With first lady Laura Bush presiding, the American flag was raised today outside the headquarters of the U.N. Educational, Scientific and Cultural Organization in the French capital, signaling the return of the United States to a body it left 19 years ago during the Cold War, citing corruption, mismanagement and an anti-American bias.
In a speech, Bush said that UNESCO "can now help achieve peace by spreading the values that will defeat terror and lead to a better and safer world. . . . As the civilized world stands against terror, UNESCO's work can make an enormous difference."
She also paid a call on President Jacques Chirac at the Elysee Palace. Chirac met her at her car and elaborately kissed her hand in greeting, at a time when the French and U.S. governments remain divided over the future of Iraq.
The U.S. ambassador to France, Howard Leach, called Laura Bush the president's "most important emissary."
Chirac and his visitor did not discuss Iraq, according to a White House official speaking later with reporters. The official described the French president as "gracious" as well as "charming."
President Bush announced the decision to rejoin UNESCO in a speech to the U.N. General Assembly a year ago. At the time, he was seeking allies in his emerging plans for war against Iraq and facing allegations that his administration was intent on a unilateral foreign policy that ignored traditional allies and international treaties.
When President Ronald Reagan withdrew the United States from UNESCO in 1984, the organization had come to symbolize for many U.S. critics their view of a failed United Nations -- overly bureaucratic, costly, wasteful and imbued with an anti-Western, anti-capitalist bias often directed against U.S. foreign policy.
Critics also applauded the decision to withdraw because the organization, through links with the U.N. Population Fund and its non-governmental partner, International Planned Parenthood, supported abortion and other programs the critics considered to be "anti-family" in developing countries. UNESCO had also drawn ire for advocating what it called a "new world information order" to challenge the power of the Western media.
In ordering the turnabout, Bush went against some members of his own party, particularly in the House of Representatives. "This organization has been reformed, and America will participate fully in its mission to advance human rights and tolerance and learning," he said last year in announcing the new policy.
In her speech today, Laura Bush said the United States, which becomes the 190th member, intended to be a "full, active and enthusiastic participant" in the organization that it helped found in 1945. "We have much to offer, and we have much to learn," she said.
The United States officially resumes its membership on Oct. 1.
"This is a good day for UNESCO," said the organization's director general, Koichiro Matsuura. "A new nation is joining forces with us, bringing with it vast intellectual and cultural resources, along with partnership and good will."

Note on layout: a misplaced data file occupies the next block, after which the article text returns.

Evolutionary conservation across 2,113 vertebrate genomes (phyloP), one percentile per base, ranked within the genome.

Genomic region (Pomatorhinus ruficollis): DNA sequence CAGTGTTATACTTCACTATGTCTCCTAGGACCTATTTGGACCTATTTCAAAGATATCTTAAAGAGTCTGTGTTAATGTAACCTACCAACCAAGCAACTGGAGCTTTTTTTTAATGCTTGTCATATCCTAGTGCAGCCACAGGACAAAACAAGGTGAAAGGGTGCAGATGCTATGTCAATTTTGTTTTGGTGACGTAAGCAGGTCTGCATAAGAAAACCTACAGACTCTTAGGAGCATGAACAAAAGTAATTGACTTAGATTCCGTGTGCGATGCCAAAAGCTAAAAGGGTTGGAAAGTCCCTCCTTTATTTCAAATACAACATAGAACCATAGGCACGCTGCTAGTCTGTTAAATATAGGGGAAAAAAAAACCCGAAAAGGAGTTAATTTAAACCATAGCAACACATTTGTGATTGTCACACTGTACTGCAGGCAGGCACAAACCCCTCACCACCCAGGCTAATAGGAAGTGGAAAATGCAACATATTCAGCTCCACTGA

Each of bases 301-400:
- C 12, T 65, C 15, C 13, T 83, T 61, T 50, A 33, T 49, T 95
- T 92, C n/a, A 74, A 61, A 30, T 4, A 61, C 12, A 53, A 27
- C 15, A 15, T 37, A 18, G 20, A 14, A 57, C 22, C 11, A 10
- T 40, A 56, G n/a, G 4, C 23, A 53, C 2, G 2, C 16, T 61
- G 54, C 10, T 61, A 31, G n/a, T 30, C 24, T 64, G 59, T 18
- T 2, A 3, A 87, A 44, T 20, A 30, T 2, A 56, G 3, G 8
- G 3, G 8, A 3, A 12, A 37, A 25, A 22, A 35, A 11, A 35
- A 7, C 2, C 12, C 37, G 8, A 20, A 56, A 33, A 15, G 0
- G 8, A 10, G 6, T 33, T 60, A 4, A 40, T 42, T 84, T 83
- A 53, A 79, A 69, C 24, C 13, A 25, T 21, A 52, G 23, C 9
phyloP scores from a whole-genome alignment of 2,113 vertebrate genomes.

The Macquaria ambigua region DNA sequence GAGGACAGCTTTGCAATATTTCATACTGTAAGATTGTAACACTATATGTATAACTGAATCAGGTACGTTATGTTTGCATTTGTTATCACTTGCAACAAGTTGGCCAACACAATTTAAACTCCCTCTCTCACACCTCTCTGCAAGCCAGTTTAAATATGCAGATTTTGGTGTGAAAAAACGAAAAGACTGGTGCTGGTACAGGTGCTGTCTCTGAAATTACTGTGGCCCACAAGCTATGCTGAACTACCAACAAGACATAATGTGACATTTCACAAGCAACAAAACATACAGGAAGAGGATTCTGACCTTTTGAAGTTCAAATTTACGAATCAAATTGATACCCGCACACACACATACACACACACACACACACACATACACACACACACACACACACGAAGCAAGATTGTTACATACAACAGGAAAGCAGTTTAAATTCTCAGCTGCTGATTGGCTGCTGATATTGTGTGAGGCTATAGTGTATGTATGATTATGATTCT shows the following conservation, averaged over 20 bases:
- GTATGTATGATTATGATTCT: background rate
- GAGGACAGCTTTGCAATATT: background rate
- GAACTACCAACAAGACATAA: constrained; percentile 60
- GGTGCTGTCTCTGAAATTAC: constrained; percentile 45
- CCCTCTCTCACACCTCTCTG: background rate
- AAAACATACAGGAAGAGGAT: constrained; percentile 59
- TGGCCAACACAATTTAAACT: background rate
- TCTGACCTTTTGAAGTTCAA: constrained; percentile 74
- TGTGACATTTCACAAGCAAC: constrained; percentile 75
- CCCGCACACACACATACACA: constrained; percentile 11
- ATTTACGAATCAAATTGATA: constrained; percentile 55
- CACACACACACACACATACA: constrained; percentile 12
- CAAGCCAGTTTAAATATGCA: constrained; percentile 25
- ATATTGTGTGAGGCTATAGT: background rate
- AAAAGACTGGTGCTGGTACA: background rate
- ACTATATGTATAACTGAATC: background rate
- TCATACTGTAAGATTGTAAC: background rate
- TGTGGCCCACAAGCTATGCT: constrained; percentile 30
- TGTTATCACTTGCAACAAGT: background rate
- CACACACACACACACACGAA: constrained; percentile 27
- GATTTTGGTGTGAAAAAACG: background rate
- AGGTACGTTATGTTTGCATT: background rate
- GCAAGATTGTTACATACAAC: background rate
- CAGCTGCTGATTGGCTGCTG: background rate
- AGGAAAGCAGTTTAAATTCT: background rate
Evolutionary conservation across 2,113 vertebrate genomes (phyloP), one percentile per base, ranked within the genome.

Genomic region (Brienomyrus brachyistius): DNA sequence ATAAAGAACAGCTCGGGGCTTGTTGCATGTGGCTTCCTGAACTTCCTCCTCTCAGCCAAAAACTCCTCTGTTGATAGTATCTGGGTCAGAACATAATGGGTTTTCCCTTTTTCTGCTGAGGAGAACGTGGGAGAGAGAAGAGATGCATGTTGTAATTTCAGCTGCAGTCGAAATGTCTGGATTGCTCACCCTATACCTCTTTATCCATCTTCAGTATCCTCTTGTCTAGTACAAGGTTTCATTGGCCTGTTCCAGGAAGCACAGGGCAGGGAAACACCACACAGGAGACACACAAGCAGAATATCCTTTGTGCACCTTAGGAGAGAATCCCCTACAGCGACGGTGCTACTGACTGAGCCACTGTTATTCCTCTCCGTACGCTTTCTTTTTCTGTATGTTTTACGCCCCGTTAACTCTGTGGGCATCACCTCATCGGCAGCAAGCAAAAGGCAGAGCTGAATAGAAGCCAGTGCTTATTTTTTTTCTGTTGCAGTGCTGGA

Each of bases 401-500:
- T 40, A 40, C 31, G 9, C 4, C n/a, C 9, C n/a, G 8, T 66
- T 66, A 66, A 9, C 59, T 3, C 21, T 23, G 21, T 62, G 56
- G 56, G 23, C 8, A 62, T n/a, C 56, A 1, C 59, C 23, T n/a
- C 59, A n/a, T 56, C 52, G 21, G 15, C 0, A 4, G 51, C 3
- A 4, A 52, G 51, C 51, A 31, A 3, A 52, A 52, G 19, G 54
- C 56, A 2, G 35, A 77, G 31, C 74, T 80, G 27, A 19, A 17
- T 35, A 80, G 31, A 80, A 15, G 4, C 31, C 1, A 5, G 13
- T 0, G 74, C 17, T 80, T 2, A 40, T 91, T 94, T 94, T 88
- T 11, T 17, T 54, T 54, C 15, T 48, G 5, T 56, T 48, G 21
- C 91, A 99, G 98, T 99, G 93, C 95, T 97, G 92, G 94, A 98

The American return will add about $60 million to UNESCO's current annual budget of $544 million. The move is also likely to increase the number of American faces at the organization's headquarters near the Eiffel Tower and Napoleon's tomb; there are currently only 23 Americans working at UNESCO.
When the Bush administration last year announced its decision to return, it was declining to ratify the Kyoto protocol on global warming, was refusing to take part in the International Criminal Court and had withdrawn from an arms control treaty with Russia. Many analysts viewed the intended return to UNESCO as a signal to the United Nations that the White House could act multilaterally as well.
In the United States, the decision was not universally applauded. While the Cold War has ended, rendering moot old U.S. allegations that UNESCO programs often favored the Soviet Union, the anti-UNESCO banner remains in the hands of Americans who object to the organization's information campaign in developing countries, which they say is anti-family and sometimes anti-religious.
"We're hopeful the Bush administration can influence the direction UNESCO takes on many of the issues it deals with," said Douglas Sylva, vice president of the Catholic Family and Human Rights Institute, with offices in New York and Washington.
Sylva said current UNESCO teaching materials, such as radio scripts for public service announcements, "advocate a certain kind of Western sexual permissiveness that is probably the last thing the developing world needs." He said the Bush administration "will probably want to influence teaching materials to emphasize family values and traditional sexual morality."
Laura Bush's remarks at UNESCO came on the first day of a five-day European tour that will also take her to Moscow.